After Mark, Christopher, and Roger identified the defendant's photograph from a photographic array, the police arrested him. The defendant told police that he had been at Wellesley College from 9 P.M. until 10:45 P.M. on the evening of the shooting. The police searched the defendant's house pursuant to a warrant and recovered a green mesh shirt. A criminalist with the Boston police department crime laboratory testified, over objection, that there was a small stain on the shirt which, one year after the shooting, tested positive for the presence of blood, but that the stain was too small to allow its origin to be determined. Sometime later, Jerome also identified the defendant from a photographic array.
At trial, Mark, Christopher, Roger, and Jerome all identified the defendant as the shooter. Two weeks prior to the shooting, an altercation among several members of the victim's group, the defendant, and the defendant's friends occurred at a local nightclub. Every day after this event, the defendant drove his black Acura Legend automobile past Jerome and Leroy's house and on one occasion, the defendant simulated shooting a gun toward Christopher, Roger, and Jerome as he walked by them on his way into a neighborhood store.
The defendant admitted that he was known as Kevin, that he previously lived in Cambridge, and that he drove a black Acura automobile.
1. Propriety of the prosecutor's closing argument. The defendant claims that the prosecutor misstated the evidence in her closing argument when she asserted that no unbiased alibi witnesses testified to facts that would have precluded the defendant from being at the scene at 10 P.M., the time of the murder. [Note 3] The defendant also challenges the prosecutor's statement in her closing that only four alibi witnesses placed him in
Wellesley during the murder. The defendant concedes that counsel did not raise these objections at trial. As this case is before us pursuant to G. L. c. 278, s. 33E, we review the prosecution's closing statement to determine whether it created a substantial likelihood of a miscarriage of justice. Commonwealth v. Lennon, 399 Mass. 443 , 448-449 & n.6 (1987).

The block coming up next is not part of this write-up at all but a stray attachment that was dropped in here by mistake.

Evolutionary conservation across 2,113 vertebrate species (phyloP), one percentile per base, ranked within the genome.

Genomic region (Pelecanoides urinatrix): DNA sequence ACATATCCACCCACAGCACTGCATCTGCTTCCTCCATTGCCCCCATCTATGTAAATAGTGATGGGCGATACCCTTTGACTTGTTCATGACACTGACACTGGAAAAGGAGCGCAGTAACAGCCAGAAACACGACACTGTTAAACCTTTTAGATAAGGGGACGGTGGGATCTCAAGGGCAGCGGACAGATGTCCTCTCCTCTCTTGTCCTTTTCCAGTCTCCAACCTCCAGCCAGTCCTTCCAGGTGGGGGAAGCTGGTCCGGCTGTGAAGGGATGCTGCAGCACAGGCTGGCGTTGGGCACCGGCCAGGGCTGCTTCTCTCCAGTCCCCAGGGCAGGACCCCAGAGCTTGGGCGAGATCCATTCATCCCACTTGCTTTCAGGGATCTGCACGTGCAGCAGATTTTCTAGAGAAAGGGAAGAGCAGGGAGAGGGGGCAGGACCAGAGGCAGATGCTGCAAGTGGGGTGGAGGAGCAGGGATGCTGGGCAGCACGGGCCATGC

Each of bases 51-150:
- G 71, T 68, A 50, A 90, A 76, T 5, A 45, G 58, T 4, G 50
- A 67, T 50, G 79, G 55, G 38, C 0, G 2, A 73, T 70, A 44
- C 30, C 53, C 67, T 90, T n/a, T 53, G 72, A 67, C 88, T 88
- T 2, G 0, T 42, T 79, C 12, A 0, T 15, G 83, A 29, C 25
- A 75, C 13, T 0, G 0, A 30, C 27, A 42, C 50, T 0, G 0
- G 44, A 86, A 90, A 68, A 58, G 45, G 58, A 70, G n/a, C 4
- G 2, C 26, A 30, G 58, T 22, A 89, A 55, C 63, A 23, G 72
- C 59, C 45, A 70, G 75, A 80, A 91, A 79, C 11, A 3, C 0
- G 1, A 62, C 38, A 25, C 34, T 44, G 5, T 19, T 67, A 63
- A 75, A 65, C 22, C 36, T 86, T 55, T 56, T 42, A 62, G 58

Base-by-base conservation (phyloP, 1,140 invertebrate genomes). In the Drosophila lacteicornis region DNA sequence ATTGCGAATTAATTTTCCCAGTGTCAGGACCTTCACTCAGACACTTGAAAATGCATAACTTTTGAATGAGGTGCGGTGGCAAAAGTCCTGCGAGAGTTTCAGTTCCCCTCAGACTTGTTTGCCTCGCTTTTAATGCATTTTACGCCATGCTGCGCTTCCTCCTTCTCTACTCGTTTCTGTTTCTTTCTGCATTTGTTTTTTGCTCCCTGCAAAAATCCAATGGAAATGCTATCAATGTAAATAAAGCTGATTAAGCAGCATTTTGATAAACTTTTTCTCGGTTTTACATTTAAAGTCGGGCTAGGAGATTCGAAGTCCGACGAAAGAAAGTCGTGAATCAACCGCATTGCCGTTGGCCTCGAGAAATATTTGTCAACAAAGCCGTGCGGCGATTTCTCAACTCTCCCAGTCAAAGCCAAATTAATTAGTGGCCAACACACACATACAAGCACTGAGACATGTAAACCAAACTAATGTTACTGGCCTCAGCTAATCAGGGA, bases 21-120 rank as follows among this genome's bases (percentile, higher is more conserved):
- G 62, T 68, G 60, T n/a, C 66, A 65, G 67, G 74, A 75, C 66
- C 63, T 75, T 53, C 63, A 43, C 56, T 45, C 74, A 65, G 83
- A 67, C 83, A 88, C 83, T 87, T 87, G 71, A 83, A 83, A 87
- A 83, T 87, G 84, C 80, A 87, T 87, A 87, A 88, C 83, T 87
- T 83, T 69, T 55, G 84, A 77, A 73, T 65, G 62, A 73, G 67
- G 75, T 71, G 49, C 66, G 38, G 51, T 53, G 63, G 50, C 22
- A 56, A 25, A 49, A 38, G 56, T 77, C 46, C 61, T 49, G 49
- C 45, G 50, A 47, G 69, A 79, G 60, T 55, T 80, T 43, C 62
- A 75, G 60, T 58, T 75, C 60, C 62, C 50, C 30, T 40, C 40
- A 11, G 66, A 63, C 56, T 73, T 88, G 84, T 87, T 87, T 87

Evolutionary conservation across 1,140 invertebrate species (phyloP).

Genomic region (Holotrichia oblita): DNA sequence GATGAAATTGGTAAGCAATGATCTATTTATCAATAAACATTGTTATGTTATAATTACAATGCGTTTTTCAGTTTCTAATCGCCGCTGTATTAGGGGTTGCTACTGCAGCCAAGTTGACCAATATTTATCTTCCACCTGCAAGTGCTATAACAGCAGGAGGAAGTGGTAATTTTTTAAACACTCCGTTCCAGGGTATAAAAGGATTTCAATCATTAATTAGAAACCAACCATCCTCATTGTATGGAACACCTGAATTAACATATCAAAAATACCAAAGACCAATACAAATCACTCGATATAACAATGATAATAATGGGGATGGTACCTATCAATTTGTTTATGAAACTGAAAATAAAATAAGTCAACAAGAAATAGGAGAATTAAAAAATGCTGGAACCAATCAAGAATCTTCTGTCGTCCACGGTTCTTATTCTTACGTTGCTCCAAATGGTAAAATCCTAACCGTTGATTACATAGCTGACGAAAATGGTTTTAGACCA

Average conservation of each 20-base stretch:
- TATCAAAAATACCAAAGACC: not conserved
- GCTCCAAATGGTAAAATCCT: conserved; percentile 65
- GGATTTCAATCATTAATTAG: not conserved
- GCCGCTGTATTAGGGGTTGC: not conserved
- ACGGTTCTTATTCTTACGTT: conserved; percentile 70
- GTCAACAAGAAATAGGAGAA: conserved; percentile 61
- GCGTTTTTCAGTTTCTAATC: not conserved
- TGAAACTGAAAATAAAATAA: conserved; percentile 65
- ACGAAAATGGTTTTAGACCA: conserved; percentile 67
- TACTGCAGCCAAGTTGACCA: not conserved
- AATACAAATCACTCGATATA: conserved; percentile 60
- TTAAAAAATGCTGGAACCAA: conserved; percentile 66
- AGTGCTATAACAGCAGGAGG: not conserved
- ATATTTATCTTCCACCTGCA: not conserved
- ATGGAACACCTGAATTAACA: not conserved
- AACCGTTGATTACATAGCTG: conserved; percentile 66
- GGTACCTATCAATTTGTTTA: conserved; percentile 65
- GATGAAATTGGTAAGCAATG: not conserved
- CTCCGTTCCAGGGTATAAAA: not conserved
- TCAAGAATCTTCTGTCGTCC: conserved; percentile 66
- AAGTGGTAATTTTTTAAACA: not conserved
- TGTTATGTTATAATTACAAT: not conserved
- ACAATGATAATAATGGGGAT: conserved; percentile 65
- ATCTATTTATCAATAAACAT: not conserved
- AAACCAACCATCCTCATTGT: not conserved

"Remarks made during closing arguments are considered in the context of the entire argument, and in light of the judge's instructions to the jury and the evidence at trial." Commonwealth v. Viriyahiranpaiboon, 412 Mass. 224 , 231 (1992),
and cases cited. In Commonwealth v. Murchison, 418 Mass. 58 , 59-60 (1994), we noted that a prosecutor may, in summation, argue from the evidence and conclusions fairly inferable from the evidence. We also pointed out that, although it is often difficult to determine the point at which an inference becomes too attenuated, trial counsel enjoy wide latitude in this regard. Id.
a. Testimony of allegedly unbiased witnesses. The defendant contends that, contrary to the prosecutor's assertion, Tanesha Neves, Khali Tabor, Swayne Blackmon, and Tanya White were unbiased witnesses who placed the defendant in Wellesley at the time of the murder. In reviewing their testimony in light of the standards discussed above, we conclude that the prosecutor's argument was proper.
Tanesha Neves, who had worked with the defendant some years before, testified that she saw the defendant at the reception and then later "outside the hall and it was almost ten [o'clock]." Tanesha also testified that the ceremony ended "around 9, 9:15."
On cross-examination Tanesha testified that she had seen the defendant at about 8:20 P.M., and that she had not seen him again until fifteen to thirty minutes after the ceremony ended. Because of the witness's confusion about the time of the ceremony and her concession on cross-examination, the prosecutor was entitled to interpret her testimony as not placing the defendant in Wellesley at the time of the shootings.
The prosecutor's implicit assumption that Khali Tabor (a friend of the defendant's cousin, Roxanne Grant) was an interested witness was also proper. On cross-examination, the witness testified that she was a close friend of the defendant's cousin, and that she had previously discussed her testimony with her on more than one occasion. From this the prosecutor could fairly infer that she was an interested witness.